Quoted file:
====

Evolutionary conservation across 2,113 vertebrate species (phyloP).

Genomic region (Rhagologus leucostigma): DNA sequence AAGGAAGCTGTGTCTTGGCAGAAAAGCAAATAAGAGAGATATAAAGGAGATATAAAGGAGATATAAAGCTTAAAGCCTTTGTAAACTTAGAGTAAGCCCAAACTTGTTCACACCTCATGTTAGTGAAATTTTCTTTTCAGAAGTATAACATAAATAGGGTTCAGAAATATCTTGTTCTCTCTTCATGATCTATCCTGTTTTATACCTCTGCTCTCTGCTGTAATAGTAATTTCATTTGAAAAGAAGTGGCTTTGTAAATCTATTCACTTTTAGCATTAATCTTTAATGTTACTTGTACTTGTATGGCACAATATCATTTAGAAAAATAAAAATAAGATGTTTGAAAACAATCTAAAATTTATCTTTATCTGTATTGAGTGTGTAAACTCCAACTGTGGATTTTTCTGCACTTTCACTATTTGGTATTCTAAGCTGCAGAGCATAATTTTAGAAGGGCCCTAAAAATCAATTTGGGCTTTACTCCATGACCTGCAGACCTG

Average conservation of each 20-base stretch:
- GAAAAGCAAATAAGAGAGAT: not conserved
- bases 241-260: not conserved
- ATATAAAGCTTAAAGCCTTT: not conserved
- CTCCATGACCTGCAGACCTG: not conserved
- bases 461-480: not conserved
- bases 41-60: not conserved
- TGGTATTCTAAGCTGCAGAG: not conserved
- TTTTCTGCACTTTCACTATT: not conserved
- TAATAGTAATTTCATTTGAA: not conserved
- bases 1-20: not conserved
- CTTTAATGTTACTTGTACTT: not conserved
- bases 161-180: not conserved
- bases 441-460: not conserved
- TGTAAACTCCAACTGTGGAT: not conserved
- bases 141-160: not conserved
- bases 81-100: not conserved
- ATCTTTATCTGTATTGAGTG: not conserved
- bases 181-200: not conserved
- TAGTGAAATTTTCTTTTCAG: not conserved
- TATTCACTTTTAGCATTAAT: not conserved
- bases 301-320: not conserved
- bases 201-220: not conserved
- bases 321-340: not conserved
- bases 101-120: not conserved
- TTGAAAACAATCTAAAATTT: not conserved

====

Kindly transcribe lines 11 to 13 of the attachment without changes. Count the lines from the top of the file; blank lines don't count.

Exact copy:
- TTTTCTGCACTTTCACTATT: not conserved
- TAATAGTAATTTCATTTGAA: not conserved
- bases 1-20: not conserved